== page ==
The dominant frequency components for both airgun arrays is 0 - 188 Hz. The 2-airgun array will have a peak sound source level of 237 dB re 1 μPa or 243 dB peak-to-peak (P-P). The 6-airgun array will have a peak sound source level of 243 dB re 1 μPa or 250 dB P-P. These are the nominal source levels for the sound directed downward, and represent the theoretical source level close to a single point source emitting the same sound as that emitted by the array of 2 or 6 sources. Because the actual source is a distributed sound source (2 or 6 guns) rather than a single point source, the highest sound levels measurable at any location in the water will be less than the nominal source level. Also, because of the downward directional nature of the sound from these airgun arrays, the effective source level for sound propagating in near-horizontal directions will be substantially lower.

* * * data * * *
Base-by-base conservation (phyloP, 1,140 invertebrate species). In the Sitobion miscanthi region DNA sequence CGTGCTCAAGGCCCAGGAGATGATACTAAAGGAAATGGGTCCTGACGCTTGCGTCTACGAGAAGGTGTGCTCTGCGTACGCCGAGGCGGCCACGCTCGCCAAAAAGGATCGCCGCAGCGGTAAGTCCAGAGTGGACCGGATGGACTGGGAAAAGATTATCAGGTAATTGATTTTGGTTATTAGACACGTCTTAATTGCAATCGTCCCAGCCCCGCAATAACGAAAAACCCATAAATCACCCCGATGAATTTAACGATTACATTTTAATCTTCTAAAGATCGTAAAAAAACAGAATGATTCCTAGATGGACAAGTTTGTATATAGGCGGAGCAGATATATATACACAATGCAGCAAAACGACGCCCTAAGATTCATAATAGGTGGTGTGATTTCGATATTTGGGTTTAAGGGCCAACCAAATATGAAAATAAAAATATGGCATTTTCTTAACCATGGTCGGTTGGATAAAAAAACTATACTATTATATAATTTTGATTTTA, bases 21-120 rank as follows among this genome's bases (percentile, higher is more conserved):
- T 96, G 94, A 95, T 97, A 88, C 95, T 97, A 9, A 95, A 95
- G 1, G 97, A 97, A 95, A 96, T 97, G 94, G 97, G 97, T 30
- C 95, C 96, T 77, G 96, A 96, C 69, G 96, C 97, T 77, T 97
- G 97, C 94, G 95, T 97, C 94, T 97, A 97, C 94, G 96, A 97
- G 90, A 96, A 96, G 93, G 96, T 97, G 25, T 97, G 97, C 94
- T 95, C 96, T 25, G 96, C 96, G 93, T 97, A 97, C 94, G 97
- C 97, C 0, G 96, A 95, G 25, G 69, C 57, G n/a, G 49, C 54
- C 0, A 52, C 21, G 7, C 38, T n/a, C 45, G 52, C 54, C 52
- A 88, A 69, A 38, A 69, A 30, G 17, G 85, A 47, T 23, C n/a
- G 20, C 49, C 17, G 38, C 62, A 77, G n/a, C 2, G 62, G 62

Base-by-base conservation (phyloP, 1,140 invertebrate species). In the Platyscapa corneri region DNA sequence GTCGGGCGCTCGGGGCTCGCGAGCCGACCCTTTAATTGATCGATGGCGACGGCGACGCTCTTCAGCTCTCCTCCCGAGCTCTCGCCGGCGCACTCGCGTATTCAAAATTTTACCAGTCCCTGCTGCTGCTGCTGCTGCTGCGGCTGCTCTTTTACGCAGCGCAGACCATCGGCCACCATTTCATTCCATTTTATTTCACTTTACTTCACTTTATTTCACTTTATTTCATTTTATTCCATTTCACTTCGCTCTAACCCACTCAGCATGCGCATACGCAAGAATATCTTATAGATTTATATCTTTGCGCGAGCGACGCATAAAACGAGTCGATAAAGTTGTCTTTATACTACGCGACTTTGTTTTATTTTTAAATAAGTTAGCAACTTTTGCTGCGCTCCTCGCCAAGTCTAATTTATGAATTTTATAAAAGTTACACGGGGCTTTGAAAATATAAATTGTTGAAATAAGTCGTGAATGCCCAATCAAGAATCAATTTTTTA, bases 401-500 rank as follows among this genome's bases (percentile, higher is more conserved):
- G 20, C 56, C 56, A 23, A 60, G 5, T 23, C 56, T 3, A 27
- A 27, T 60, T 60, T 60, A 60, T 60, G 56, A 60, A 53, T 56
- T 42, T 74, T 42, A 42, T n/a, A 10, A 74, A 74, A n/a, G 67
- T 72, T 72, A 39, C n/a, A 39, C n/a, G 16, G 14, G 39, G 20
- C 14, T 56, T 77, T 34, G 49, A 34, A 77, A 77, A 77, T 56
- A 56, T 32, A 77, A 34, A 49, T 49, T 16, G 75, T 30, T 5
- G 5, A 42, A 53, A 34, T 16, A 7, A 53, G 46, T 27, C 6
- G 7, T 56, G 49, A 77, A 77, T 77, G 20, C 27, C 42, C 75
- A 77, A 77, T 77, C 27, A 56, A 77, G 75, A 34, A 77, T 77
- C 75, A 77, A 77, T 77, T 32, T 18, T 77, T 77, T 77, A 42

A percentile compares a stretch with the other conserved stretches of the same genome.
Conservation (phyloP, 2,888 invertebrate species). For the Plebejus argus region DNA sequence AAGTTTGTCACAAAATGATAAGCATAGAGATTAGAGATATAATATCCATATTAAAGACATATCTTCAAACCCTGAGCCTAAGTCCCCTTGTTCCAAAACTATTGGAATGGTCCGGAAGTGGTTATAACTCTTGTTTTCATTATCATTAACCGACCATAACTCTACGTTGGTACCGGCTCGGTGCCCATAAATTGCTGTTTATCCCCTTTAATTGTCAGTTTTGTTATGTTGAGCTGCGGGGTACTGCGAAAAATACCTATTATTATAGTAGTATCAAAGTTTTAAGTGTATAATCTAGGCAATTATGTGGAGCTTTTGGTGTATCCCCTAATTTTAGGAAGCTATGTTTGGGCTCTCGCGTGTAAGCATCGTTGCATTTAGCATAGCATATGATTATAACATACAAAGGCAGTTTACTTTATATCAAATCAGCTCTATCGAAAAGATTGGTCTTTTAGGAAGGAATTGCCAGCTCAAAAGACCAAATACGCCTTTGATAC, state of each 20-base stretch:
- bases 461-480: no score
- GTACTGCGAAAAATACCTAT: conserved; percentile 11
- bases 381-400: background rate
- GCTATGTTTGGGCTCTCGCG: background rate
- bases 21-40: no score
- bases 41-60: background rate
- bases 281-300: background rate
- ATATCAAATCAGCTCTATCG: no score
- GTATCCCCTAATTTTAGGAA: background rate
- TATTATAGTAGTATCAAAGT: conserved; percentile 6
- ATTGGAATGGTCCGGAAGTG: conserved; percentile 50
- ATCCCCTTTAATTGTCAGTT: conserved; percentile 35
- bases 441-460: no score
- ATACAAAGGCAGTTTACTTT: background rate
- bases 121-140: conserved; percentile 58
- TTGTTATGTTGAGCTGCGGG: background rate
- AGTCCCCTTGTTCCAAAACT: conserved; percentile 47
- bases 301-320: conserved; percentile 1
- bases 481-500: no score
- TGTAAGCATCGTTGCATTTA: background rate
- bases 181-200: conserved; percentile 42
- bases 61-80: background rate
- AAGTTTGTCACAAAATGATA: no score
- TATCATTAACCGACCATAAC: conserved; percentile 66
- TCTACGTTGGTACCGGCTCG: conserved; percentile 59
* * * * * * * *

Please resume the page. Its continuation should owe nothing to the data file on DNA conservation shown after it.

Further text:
Along with the airgun operations, two additional acoustical data acquisition systems will be operated during most or all of the cruise. The ocean floor will be mapped with an Atlas Hydrosweep DS-2 multi-beam 15.5-kHz bathymetric sonar, and a 3.5-kHz sub-bottom profiler will also be operated along with the multi-beam sonar. These mid-frequency sound sources are commonly operated from the Maurice Ewing simultaneous with the airgun array.